‘Watermelon Magic’ at Great Lakes Science Center is Mesmerizing for Young Kids

‘Watermelon Magic’ at Great Lakes Science Center is Mesmerizing for Young Kids

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A recent visit to the Great Lakes Science Center with my 4-year-old and 2-year-old sons proved to be even more of a learning experience than it usually is. After burning off some energy at the TapeScape exhibit and making a quick pass through the NASA Glenn Visitor Center, it was time to grab our seats for a showing of “Watermelon Magic,” the latest film added to the lineup at the Cleveland Clinic DOME Theater.

The film features a young girl named Sylvie, who discovers the magic inherent in growing her own watermelons from seeds all the way to the market stand.

Our older son can sit through a full-length movie (especially if there’s popcorn involved), but we have yet to take our 2-year-old to a movie theater given his attention span and inability to whisper. I decided to go for it since “Watermelon Magic” has a runtime of only 30 minutes, making it perfect for young kids.

The movie also is featured in a slightly smaller than full-dome screen ratio, so I knew it wouldn’t seem overwhelming to either child, as this was our 4-year-old’s first DOME experience.

Both boys loved the movie and didn’t make a sound, as their eyes were glued to the screen the entire time. They watched, mesmerized, as Sylvie nurtured her crops — planting them, watering them, and even protecting them from accidental damage by her younger brother.

The movie chronicles a season on a family farm — a great lesson for children about where their food comes from and how much effort is required to produce it — and comes to life using special time-lapse sequences created from more than 200,000 still images animated to motion. The technique is perfect for showing the growth of the plants in a fast-forward style.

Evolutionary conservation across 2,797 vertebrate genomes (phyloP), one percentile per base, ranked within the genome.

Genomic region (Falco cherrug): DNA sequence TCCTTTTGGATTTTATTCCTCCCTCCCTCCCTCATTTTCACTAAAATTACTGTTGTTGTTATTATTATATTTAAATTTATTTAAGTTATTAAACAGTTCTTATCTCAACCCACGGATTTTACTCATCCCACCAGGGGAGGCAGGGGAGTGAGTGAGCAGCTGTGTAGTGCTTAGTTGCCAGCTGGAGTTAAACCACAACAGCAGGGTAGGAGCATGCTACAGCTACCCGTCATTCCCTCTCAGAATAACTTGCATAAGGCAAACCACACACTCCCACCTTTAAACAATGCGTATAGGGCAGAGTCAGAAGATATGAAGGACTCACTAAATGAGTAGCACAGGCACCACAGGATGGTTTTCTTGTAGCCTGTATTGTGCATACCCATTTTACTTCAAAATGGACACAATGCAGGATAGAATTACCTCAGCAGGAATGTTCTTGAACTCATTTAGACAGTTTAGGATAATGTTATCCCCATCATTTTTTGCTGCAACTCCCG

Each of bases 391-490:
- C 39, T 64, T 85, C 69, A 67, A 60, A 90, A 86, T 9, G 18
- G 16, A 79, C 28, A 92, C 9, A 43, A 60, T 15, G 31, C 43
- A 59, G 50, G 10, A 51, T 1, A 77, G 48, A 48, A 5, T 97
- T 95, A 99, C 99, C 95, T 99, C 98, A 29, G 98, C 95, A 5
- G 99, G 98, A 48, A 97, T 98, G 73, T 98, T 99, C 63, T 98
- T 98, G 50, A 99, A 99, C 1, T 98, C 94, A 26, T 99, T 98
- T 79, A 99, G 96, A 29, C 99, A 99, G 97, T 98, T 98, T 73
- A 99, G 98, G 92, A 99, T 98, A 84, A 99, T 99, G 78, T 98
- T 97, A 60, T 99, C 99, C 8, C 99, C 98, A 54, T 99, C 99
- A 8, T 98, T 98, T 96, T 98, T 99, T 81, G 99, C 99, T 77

The film was written, directed and produced by Richard Power Hoffmann, and young Sylvie in the film is his actual daughter. The family in the film lives in Media, Pa., and participates in a community garden of shared pick-up.

After the movie, we spent more time at GLSC exploring all the hands-on exhibits, but I knew the movie made an impression on my 4-year-old when he picked the seeds out of his watermelon that night at dinner and asked if we could plant them. I think we’re going to need a bigger backyard.

Visit greatscience.com for showtimes and tickets, and watermelonmagic.com for more information about the film.

About the author

Northeast Ohio Parent Managing/Digital Editor Denise Koeth is raising her two sons while working part-time. She and her husband make a point to take the boys to area events and attractions, and Denise is always on the lookout for new, kid-friendly destinations. Here she will share her experiences in seeking family-friendly fun throughout the Northeast Ohio region.

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